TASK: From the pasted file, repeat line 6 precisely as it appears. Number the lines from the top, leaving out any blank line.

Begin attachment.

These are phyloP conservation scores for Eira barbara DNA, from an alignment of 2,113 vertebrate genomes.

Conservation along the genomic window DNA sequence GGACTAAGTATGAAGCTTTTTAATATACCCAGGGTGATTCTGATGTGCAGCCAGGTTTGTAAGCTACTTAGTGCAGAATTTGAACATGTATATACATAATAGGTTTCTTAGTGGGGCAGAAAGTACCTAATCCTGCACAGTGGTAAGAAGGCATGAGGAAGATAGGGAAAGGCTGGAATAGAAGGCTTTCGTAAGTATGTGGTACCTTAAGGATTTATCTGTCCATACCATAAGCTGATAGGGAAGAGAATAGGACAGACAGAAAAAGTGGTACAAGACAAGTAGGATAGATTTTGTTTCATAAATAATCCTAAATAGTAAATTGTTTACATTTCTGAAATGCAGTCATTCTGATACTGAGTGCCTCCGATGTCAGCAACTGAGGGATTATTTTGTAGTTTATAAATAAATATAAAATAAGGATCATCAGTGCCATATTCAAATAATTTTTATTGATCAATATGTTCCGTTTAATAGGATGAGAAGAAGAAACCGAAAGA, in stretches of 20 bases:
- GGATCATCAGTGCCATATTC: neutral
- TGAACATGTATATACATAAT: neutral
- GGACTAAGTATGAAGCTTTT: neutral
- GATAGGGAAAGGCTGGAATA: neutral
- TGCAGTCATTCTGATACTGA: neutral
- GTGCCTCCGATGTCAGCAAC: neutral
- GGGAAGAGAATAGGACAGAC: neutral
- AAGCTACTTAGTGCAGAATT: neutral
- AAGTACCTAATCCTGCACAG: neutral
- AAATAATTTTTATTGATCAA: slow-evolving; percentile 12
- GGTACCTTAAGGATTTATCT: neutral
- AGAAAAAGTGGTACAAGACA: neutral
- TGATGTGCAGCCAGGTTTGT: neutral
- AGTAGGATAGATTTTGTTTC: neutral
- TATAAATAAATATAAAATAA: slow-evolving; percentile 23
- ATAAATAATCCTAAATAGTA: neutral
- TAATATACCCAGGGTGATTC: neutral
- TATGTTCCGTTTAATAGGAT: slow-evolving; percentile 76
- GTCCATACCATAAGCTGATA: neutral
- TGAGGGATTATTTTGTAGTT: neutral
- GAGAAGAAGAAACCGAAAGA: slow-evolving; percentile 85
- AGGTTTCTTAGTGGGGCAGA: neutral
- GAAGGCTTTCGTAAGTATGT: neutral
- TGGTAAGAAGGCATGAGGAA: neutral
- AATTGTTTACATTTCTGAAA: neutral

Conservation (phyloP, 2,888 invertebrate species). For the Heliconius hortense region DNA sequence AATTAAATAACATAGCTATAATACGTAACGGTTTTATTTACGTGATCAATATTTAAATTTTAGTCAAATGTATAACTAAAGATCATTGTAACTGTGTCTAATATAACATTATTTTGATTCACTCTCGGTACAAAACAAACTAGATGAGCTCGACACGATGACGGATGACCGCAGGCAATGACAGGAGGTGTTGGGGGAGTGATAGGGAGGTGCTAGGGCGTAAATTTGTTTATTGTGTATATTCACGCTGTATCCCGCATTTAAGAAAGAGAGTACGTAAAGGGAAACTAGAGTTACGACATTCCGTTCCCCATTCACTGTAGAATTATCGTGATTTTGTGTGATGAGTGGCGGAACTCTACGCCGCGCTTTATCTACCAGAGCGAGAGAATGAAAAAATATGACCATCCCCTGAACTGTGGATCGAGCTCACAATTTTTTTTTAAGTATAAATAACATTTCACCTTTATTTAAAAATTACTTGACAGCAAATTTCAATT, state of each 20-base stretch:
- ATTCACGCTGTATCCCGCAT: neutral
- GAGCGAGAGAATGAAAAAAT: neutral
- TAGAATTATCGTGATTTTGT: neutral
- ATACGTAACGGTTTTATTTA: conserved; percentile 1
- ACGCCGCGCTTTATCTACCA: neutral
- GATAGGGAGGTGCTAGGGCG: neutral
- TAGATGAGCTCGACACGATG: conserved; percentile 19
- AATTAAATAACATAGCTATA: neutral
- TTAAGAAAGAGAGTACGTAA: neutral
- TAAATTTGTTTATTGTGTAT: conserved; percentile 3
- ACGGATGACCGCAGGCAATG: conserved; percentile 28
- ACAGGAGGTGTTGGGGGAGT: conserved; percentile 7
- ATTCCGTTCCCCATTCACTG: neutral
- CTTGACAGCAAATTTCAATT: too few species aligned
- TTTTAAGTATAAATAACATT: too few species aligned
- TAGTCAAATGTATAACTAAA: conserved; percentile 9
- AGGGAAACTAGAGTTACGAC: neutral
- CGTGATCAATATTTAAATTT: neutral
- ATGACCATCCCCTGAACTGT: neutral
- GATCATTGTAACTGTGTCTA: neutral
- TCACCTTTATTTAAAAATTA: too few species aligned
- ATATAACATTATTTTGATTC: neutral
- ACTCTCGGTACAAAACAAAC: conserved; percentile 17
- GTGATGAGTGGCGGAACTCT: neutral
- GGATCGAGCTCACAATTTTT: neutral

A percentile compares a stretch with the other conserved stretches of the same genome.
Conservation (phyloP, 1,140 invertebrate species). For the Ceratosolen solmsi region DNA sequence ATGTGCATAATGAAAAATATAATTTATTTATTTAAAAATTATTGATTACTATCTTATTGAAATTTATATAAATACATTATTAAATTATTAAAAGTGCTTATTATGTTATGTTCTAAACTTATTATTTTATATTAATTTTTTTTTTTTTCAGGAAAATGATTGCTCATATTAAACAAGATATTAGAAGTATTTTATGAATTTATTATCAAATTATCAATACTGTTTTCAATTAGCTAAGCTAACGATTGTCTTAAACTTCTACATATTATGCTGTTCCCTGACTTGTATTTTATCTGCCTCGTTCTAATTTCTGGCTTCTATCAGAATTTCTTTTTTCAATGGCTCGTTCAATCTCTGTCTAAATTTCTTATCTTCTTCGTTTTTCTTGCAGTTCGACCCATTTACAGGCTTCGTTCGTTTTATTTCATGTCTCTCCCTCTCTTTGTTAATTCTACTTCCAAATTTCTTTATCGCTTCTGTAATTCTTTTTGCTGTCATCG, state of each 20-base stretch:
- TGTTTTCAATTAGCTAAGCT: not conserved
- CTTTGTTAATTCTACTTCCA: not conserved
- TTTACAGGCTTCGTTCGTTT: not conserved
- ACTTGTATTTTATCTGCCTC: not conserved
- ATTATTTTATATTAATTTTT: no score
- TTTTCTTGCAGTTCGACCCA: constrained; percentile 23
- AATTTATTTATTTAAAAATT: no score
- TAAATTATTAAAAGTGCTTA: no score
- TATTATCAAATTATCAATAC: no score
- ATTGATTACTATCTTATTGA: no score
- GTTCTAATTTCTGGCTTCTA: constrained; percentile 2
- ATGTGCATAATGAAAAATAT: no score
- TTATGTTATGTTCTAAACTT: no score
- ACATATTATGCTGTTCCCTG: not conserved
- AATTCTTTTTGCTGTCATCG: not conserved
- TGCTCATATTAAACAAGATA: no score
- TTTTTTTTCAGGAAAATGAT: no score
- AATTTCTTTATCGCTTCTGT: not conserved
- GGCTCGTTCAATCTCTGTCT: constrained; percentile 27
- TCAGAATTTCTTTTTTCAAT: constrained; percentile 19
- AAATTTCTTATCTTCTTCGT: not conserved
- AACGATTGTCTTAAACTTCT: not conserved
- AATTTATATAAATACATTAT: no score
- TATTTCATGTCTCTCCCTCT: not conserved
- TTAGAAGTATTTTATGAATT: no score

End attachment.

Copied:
- GATAGGGAAAGGCTGGAATA: neutral